Super bright light

Super soft light


Outlet and USB rechargeable 

Nice design

Quality construction


I'd like to see a red and maybe a green light

I'd like the buttons to be a little more tactile

Overall I am very impressed with the HeadSpin Light System. I have the feeling that I am just starting to discover all of the functions, features and uses. If you'd like to find out more about the light system or buy one visit their website at:

Most beautiful part of Texas

This campground is very scenic and right at the base of Guadalupe peak. It is very close to the visitors center. There are 4 trailheads that start here and the GPT is very strenuous and 100% uphill. You can also climb El Capitan or hike to Devil's Hall. The views here are hard to beat. I would not go in summer months but that's my personal opinion. They don't reservations. First come, first served

Great Access to Carlsbad Caverns

After learning that Bottomless Lakes State Parks do not allow campfires, and striking out at Lake Van (also no campfires and didn't look to be open in late September), we settled on the Carlsbad KOA to be closer to the Caverns the following morning - and they had campfire rings! 

The owners were very friendly and even showed us to our spot in their golf cart.

Your typical KOA with lots of camping amenities. Enjoyed a long hot shower and clean restrooms. We appeared to be the only folks outside their camper in the evening. 

Was a bit windy, but the landscape allowed for beautiful views all around and a gorgeous sunset.

Doesn’t get closer to Carlsbad Caverns

Simple, no thrills campground. Full hook up and WiFi. Located directly at the entrance to the Carlsbad Canyon National Park. Small restaurant across the street and a general store, gift shop and post office right next door.


We just needed a place to stop for the night and this was a great camp ground. Very very nice and clean facilities.


The campground itself is kinda cool. Good usual amenities in usual National Park fashion. The wild nightlife that can be seen and heard is really, really cool. And of course the hiking and views are absolutely incredible.

A fairly secluded and windy desert campground

We stayed here for 4 nights in late November/early December. It is a bit of a drive to get out to the campground from the highway, as you have to circle around the dam the get to the campground. The campground loops are situated up on a hill overlooking the countryside. There is a nice playground underneath a shade cover next to the central bathhouse, which is large and clean. There are trails that go down to the lake boat ramp and a trail that goes between the visitor center/entry booth. This campground was our basecamp to Carlsbad Caverns, which was about an hour drive, if I remember correctly. We enjoyed our stay here, but the wind made us a little worried. There were two days where during the day the wind blew consistently over 25 mph and gusted to 40. Shook the trailer enough that our stabilizer blocks blew away and flagpoles broke. I would stay here again during the winter but I would watch the wind forecast.

Met the need

Had the hook-ups needed and a picnic table, that was about it. Close to the road and tight between the sites with back-in only RV sites for short stays.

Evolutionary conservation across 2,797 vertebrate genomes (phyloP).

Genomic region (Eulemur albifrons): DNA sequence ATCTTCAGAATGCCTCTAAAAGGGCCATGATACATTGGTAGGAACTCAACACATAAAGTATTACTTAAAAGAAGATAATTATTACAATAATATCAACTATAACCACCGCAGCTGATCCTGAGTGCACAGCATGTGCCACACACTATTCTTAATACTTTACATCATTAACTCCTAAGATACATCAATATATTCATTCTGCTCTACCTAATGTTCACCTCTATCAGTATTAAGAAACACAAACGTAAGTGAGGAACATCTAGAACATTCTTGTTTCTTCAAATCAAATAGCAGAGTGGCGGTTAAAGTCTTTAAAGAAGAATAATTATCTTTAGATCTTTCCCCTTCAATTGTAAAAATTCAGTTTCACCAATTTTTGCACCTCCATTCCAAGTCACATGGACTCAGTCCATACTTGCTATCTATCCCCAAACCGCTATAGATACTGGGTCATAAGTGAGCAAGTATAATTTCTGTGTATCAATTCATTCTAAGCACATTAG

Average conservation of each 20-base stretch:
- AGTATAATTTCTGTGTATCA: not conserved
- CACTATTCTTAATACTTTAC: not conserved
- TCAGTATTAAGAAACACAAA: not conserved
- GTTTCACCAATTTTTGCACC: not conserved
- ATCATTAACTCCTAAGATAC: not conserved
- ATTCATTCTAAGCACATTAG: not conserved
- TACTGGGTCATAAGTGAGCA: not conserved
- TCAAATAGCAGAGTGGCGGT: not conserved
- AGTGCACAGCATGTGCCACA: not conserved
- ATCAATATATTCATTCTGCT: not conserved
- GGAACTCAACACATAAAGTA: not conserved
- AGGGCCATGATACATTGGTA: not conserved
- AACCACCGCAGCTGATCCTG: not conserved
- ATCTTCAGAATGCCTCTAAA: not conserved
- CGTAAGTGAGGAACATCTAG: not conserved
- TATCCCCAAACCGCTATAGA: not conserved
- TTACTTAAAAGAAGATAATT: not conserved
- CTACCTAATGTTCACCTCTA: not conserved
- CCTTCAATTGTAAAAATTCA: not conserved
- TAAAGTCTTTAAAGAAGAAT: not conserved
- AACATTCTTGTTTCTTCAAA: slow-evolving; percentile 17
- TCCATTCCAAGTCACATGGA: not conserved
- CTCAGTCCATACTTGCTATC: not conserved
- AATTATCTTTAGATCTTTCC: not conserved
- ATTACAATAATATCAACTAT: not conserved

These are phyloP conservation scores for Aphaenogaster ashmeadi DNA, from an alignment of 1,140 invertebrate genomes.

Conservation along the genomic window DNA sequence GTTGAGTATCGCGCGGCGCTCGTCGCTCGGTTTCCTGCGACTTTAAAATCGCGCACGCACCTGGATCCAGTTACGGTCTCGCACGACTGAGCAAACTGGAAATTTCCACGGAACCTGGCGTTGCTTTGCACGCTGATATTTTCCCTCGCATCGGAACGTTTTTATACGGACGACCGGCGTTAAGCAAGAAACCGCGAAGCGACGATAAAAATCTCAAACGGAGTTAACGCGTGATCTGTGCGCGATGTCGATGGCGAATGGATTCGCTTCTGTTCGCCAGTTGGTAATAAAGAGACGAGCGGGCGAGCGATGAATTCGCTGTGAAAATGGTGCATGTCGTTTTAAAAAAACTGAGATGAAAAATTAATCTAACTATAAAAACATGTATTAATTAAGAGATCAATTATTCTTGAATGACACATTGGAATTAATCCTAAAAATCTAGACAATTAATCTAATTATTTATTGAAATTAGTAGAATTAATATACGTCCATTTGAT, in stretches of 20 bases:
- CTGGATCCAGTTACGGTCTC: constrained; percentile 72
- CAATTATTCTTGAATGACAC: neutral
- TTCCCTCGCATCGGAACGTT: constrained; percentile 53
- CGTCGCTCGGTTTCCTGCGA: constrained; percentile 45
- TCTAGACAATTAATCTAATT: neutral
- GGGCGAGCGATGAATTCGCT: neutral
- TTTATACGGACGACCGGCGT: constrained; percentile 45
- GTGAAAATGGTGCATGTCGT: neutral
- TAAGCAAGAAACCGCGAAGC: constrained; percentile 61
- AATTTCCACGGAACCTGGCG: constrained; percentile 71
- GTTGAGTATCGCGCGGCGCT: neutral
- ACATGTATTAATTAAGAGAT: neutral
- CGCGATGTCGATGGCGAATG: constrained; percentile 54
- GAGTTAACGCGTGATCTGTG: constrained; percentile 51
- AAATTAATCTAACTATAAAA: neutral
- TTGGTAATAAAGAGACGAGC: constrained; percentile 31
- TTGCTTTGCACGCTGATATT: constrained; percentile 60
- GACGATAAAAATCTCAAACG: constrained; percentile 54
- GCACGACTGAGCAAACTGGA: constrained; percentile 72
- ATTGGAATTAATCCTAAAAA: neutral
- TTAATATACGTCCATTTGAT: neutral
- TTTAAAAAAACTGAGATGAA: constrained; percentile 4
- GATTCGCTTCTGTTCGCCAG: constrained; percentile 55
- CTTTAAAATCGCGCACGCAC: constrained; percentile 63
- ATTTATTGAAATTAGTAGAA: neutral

Very pretty

You must carry your own water in. These are primitive desert backpacking sites. Since it is the first camp at the end of a fairly tough hike,it is often full. You must get a permit from the rangers to camp here. Fairly rocky, if you are lucky you will see elk. Beautiful night sky’s. The winds can be very brutal. (50 mph plus)

Great Spot

Good spot. Nice and flat and very spacious. Not much around. Not really any trees either. We went in November so it was veryyy cold.

Nicest Campground in Carlsbad/Artesia NM area

Gravel level lots. Water pressure 38 lbs but 50 amp power good. Water extremely hard. My water softener did not make a difference. The campground has bbq dinners delivered nightly except Monday. Meal very good. 18 miles to nearest town. Campfires allowed. Staff very friendly. WiFi very iffy and ATT only has 4G.

Good stop between Carlsbad and Artesia NM

Gravel level lots.  Water pressure 38 lbs but 50 amp power good.   Water extremely hard.  My water softener did not make a difference.   The campground has bbq dinners delivered nightly except Monday.  Meal very good.  18 miles to nearest town.  Campfires allowed. Staff very friendly.   WiFi very iffy and ATT only has 4G.

Guadalupe Peak + Views + Carlsbad Caverns

The main reason why you might want to stay at this campsite during your visit to West Texas and Guadalupe Mountains National Park is to summit Guadalupe Peak and stand on the highest point in Texas. And the main reason why you hike to the peak is to see the views. 

There are no facilities or amenities at this campsite - no water, no restrooms, no shelters, no firewood, no wifi. Just views that stretch on for miles and miles.

You'll likely start your trip by checking into the Pine Spring Visitor Center where you can obtain a backcountry use permit. Permits are issued on a first come, first serve basis so try to arrive as early as possible and preferably before noon. During peak visitation periods permits may be in demand, so it might be a good idea to stay one night at the Pine Spring campground. If the Pine Spring campground is full, there is some Bureau of Land Management (BLM) land nearby in New Mexico. Ask the visitor center for more info. The backcountry permit authorizes camping in designated sites in the established backcountry campsites. Fires are prohibited so containerized fuel is your best bet to be used for cooking.

The hike from the Pine Springs Visitor Center to the Guadalupe Peak campground is 3.1 miles - and it is almost all uphill. The hike from the Guadalupe Peak campsite to the peak is an additional 1 mile. The campsite is on a nook of the mountain and marginally protected from high winds. There are a few trees and a few rock windbreaks near the tent pads. The winds often exceed 80 miles per hour, so even if it is not windy when you arrive, secure your tent with additional guy lines. Elevation gain from the visitor center to this campsite is about 2200 feet. You'll need to carry all of your water for your ascent and descent so be prepared to haul 4 to 8 liters depending on the season, heat and personal needs. 

After you've conquered Guadalupe Peak and hiked around other parts of the Guadalupe Mountains National Park, check out the nearby Carlsbad Caverns National Park in New Mexico.

Great little place.

Not much to do in the surrounding area, but the park has nice sites with covered picnic tables at every site. Electric and water hookups. Bathrooms are decent and it has hot showers.